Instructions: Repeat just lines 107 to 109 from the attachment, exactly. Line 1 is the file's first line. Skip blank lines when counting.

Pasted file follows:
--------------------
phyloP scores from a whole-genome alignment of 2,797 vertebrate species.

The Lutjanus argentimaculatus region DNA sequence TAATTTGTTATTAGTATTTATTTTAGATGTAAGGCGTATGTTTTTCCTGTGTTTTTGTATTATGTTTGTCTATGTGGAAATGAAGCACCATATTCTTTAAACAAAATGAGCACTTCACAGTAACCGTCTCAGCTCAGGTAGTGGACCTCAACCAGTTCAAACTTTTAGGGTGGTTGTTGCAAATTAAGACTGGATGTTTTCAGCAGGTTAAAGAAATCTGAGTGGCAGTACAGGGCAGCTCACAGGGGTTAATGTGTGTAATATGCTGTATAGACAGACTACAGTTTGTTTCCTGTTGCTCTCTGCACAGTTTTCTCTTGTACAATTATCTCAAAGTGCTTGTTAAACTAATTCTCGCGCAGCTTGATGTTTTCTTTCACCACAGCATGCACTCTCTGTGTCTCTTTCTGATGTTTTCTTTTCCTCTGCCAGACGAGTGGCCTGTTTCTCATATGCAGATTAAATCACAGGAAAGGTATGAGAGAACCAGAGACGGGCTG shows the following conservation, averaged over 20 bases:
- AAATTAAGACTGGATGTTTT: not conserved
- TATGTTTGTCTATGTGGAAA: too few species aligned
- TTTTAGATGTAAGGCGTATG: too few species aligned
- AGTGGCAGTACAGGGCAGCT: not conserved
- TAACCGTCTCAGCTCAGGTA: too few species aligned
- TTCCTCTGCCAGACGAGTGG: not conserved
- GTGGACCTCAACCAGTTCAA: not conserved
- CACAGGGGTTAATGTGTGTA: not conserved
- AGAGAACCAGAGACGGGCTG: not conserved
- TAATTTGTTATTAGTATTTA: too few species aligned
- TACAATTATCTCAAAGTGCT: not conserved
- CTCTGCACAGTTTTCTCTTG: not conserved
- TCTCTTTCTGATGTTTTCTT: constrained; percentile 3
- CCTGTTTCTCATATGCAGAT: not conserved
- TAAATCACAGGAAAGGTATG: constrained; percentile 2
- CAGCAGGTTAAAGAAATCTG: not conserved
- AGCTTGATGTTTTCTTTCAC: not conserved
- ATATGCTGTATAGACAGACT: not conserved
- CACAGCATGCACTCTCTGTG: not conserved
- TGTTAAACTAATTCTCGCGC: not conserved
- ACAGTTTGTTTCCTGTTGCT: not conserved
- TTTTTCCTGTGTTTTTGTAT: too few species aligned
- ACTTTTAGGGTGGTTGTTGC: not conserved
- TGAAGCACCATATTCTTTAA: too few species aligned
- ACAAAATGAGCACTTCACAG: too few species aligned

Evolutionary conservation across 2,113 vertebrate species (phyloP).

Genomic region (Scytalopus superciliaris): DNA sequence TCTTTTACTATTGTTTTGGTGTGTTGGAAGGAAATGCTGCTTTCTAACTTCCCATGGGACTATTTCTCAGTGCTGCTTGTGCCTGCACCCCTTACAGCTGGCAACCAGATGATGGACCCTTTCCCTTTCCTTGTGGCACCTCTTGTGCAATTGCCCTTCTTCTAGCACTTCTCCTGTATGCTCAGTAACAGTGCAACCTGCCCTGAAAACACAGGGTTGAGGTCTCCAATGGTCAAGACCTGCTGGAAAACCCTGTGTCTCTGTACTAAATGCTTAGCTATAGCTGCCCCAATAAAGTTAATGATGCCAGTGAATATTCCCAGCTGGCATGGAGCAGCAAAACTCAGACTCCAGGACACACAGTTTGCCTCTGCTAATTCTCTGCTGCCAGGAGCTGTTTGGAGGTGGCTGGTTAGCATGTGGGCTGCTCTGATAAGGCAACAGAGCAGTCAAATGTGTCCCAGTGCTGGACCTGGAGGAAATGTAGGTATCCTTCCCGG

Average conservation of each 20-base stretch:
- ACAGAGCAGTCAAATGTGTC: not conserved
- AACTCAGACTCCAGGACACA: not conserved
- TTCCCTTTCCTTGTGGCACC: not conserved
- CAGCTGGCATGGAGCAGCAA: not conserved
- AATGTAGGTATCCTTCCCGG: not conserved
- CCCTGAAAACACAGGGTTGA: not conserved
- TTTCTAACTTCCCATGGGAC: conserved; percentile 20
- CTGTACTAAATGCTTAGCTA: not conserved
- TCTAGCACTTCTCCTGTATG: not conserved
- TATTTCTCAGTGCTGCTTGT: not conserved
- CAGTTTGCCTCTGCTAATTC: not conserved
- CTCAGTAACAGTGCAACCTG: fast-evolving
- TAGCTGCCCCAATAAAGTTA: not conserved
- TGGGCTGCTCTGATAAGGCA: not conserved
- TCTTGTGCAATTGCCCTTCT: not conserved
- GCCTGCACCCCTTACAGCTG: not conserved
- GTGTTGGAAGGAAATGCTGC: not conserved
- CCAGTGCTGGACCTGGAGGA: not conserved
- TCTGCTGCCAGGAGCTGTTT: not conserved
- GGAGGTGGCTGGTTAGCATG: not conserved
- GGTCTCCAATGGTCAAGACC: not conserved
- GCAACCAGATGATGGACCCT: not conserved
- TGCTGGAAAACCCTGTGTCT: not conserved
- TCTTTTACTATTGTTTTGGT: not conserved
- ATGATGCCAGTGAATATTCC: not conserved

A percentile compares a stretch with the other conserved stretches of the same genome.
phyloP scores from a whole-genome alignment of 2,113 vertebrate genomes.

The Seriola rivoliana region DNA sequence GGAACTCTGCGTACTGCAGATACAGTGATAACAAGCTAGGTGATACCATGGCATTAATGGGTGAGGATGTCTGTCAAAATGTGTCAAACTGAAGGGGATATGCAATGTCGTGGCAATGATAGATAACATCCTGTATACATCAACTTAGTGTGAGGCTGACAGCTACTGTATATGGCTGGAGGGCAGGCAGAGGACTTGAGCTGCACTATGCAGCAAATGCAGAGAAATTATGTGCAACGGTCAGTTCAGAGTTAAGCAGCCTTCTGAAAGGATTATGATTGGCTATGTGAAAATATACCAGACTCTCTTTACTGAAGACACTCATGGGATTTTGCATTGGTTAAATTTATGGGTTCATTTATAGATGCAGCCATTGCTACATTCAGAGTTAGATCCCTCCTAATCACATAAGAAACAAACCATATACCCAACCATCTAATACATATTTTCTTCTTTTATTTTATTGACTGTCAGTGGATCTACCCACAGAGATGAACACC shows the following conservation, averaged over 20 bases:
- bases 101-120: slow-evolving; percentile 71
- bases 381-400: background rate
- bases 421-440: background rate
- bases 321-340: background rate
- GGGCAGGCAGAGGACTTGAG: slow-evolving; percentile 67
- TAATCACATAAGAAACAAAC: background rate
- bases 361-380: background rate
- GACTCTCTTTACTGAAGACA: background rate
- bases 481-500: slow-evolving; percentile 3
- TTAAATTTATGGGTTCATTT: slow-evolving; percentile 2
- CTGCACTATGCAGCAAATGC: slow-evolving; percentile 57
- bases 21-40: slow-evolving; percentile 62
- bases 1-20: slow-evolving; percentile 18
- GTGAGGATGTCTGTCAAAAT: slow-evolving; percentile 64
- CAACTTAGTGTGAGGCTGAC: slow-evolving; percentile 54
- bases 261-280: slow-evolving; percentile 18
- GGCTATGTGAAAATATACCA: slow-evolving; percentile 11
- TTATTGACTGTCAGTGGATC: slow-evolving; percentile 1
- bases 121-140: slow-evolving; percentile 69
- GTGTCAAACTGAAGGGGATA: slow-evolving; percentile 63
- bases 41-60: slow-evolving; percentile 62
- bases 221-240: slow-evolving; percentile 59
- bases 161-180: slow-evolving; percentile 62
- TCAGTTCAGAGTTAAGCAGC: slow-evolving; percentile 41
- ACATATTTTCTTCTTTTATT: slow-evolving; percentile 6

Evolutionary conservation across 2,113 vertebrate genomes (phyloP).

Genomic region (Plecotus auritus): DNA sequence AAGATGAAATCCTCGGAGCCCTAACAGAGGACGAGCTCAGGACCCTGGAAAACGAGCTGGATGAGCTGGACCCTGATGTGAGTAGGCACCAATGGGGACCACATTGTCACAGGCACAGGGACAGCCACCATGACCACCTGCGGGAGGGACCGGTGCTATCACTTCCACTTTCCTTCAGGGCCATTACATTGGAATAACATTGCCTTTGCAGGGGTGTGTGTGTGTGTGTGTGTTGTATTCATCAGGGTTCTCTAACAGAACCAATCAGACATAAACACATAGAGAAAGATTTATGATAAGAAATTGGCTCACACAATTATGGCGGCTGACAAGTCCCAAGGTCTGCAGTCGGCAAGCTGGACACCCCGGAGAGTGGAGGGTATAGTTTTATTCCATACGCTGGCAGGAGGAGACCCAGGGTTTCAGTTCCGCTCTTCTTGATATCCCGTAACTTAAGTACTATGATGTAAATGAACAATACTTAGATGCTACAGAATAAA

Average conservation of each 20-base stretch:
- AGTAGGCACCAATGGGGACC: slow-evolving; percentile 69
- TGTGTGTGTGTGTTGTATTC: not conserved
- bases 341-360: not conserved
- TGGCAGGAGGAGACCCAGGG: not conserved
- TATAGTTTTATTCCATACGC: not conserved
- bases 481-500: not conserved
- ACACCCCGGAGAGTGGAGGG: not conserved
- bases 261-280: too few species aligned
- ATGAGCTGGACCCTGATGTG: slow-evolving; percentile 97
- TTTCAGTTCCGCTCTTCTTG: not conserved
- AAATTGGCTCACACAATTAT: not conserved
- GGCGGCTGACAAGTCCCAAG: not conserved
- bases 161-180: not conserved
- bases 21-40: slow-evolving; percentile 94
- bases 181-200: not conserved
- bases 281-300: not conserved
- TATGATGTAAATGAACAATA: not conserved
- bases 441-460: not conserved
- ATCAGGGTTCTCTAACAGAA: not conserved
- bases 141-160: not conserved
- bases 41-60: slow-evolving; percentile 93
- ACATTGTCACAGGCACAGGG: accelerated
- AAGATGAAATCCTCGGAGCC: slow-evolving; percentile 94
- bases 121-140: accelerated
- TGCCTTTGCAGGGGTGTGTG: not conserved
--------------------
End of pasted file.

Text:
- bases 41-60: slow-evolving; percentile 93
- ACATTGTCACAGGCACAGGG: accelerated
- AAGATGAAATCCTCGGAGCC: slow-evolving; percentile 94